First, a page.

I am thinking for an adventure such as this, she went out and bought the best, newest gear, and was a bright, shining example of all the right stuff to have. In fact, she said that she “dressed to fit in with the locals” as much as possible. To keep cool while in the Sahara, she favored a half-helmet and goggles. Lois mentioned the importance of being able to make eye contact, or flash a quick smile at a border if needed. She found it was more difficult to make such essential connections while wearing a full-face helmet. Same thing with her gear; just an old leather jacket, jeans, sometimes leathers or whatever was on hand. Another thing she mentioned was never riding at night. Not only for personal safety reasons, but because the roads are so unpredictable: potholes, animals, or children running out in front of you. It just wasn’t the way to go. One needed the daylight to deal with these hazards. When I questioned her choice of the Yamaha XT-225 Serow, she said that most Americans laughed at her choice, due to everything always needing to be supposedly “bigger and better” over here. In Britain, smaller, nimbler bikes are the way to go, so the Serow was a natural choice for her.
The next question is fuel. What do you do in the midst of the Sahara when you have no idea where the next gas pump is? “Oh, I would just rummage around in rubbish bins for old Coke bottles and fill them up and strap them to the back of the bike.” On her first trip, Lois ran with the Serow’s stock, two-gallon tank. This gave her a range of about 99 miles. She later strapped a one-gallon can to the back of the bike, which she only had to use twice on her entire first tour. For her Africa trip, she had a 22-liter/6-gallon tank, giving her Yamaha TTR250 a range of 350 miles.
The only time she ran out of gas was in Argentina, and she said that was due to sheer laziness. She flagged a car down; they took her to their house, got a can of gas then took her back to her bike. In the process, they made her tea and asked her all about the Royal Family and English football, of which she knows very little about it got her the gas she needed.
In the Sahara, she met up with a couple of other riders and rode with them, which was fortunate as there are massive stretches where there are no petrol stations. The worst stretch was the Atacama Desert in Chile, where she ran into a sign that warned, “Next gas 370 miles”. This is the point where she decided to go dumpster diving for old Coke bottles.
When I asked her if there was anything she would do differently, she said that she wished she’d taken more time in general, but specifically in Africa. She loved Angola, which she didn’t expect, and wishes she’d taken the time to absorb more of the people and culture, as she found them to be delightful. Another thing she wished she’d done: she wished she’d taken more risks. She said she wished she hadn’t fed into that general fear others had impressed upon her and decided to go here or there, or take more time while doing it. I suppose at some point you focus on where you’re going and getting from point A to point B, but enjoying the trip along the way was a theme she brought up again and again.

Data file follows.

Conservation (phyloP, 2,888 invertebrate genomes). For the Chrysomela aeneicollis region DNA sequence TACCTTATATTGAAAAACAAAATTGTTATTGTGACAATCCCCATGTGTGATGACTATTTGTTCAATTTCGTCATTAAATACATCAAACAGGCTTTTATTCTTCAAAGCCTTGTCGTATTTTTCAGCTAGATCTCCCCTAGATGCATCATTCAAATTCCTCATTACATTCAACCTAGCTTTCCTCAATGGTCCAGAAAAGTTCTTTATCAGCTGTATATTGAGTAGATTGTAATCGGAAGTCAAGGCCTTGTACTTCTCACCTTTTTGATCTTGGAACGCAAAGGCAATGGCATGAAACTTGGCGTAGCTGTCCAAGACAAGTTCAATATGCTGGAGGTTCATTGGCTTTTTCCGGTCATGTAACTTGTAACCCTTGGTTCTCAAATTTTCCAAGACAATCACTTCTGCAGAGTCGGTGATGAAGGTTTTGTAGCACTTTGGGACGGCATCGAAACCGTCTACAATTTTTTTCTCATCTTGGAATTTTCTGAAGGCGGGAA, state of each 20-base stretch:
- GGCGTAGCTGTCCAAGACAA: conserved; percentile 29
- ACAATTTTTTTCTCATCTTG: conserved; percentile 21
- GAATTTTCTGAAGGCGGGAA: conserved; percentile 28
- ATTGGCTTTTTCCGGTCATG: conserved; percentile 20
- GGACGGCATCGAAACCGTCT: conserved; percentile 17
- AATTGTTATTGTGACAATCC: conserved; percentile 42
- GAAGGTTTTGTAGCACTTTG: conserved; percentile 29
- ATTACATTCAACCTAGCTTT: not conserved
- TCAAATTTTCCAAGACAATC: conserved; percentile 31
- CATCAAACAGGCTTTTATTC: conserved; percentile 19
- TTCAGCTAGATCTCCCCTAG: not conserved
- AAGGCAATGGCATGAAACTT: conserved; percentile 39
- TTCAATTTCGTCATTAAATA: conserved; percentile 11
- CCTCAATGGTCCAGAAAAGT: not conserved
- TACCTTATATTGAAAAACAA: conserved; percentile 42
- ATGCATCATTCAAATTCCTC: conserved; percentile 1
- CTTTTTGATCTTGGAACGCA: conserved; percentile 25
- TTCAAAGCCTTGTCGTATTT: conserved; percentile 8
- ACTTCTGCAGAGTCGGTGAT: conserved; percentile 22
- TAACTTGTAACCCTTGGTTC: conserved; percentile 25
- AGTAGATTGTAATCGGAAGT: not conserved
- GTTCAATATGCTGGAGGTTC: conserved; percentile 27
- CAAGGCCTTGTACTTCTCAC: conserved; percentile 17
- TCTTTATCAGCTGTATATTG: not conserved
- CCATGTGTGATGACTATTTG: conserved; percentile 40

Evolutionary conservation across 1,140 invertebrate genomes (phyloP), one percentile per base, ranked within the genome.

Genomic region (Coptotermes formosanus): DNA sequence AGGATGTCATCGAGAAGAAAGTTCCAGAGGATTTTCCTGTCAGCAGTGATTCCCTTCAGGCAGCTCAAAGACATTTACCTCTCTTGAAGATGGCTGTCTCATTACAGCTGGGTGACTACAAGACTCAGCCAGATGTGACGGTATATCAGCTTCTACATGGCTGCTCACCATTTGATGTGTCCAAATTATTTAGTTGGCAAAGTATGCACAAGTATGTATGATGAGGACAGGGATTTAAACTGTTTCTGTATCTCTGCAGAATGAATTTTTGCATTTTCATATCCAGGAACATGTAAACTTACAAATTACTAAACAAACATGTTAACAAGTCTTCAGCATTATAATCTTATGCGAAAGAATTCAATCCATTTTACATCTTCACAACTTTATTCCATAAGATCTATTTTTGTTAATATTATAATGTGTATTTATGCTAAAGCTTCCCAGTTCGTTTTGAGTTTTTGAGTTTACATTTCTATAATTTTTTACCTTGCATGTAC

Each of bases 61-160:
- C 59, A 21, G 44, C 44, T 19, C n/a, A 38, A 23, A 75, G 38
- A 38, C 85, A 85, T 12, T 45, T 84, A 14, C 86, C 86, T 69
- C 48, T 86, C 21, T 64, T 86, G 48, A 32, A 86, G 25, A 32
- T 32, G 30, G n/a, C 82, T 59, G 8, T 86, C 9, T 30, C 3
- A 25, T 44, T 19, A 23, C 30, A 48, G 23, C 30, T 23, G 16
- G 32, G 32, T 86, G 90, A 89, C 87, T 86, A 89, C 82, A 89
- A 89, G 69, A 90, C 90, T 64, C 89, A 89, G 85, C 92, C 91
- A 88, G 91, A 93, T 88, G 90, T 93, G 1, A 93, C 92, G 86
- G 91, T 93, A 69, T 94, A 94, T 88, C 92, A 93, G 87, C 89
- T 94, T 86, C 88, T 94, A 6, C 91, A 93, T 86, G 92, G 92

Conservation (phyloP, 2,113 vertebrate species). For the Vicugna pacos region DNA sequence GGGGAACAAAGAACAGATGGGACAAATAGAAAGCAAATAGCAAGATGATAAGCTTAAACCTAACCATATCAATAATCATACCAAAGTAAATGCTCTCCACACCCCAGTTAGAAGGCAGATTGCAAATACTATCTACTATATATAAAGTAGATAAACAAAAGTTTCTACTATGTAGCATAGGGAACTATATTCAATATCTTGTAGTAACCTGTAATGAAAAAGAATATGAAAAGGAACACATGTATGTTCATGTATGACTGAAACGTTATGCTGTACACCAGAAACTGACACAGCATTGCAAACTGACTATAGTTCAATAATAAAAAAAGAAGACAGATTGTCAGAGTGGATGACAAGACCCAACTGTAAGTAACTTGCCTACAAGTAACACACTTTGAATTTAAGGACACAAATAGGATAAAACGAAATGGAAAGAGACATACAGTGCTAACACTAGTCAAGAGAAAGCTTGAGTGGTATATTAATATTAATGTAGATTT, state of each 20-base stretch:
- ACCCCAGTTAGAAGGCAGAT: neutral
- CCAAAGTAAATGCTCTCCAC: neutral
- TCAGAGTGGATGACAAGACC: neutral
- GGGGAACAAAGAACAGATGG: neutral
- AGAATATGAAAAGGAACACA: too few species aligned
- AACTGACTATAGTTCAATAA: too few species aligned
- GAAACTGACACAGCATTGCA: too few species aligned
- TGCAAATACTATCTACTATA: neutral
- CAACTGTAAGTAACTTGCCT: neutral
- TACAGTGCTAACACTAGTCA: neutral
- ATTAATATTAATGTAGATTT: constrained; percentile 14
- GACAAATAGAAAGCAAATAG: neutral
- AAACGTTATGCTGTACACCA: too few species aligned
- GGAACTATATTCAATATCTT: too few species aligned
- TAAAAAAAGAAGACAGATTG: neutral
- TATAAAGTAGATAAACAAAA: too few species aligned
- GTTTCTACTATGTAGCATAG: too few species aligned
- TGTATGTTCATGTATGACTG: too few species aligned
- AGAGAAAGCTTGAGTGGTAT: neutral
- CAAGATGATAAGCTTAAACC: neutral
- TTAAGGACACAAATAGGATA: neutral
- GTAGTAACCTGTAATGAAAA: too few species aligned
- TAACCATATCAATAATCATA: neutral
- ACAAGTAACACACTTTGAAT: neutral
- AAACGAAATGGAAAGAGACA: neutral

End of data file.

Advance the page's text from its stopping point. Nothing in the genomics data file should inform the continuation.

I asked Lois what she would suggest to the beginning rider. Her main theme was “Don’t let anyone put you off. There is a lot of fear out there, and most of it is unfounded. Follow your heart. It’s really so much easier than it appears.” She says she always tries to tell people that she is not an expert rider by any stretch of the imagination, as she only started riding in her late 20’s. Even after her trips, she does not consider herself to be an expert rider at all. She doesn’t speak loads of languages. She isn’t rich. She is just a normal person. She said that she runs into these folks that think they have to have all sorts of training, this incredible kit (toolbox), the best of everything, when you only need to have an open mind and a positive attitude.
Her message of optimism and hope, looking forward and simply taking the next, right step, is a lesson to all of us, whether motorcyclist or not. This incredible spirit of living life in the moment instead of fearing the consequences, doing instead of dreamin, being instead of wishing; all of us could use more reminders of.
When asked what were some of the most valuable lessons she’d learned, she said she learned just how resourceful one could be. How our inner strength comes out in situations when you might think you have none, and how ingenuity just appears; the ability we possess to get one’s self out of a situation that you’ve never been faced with before.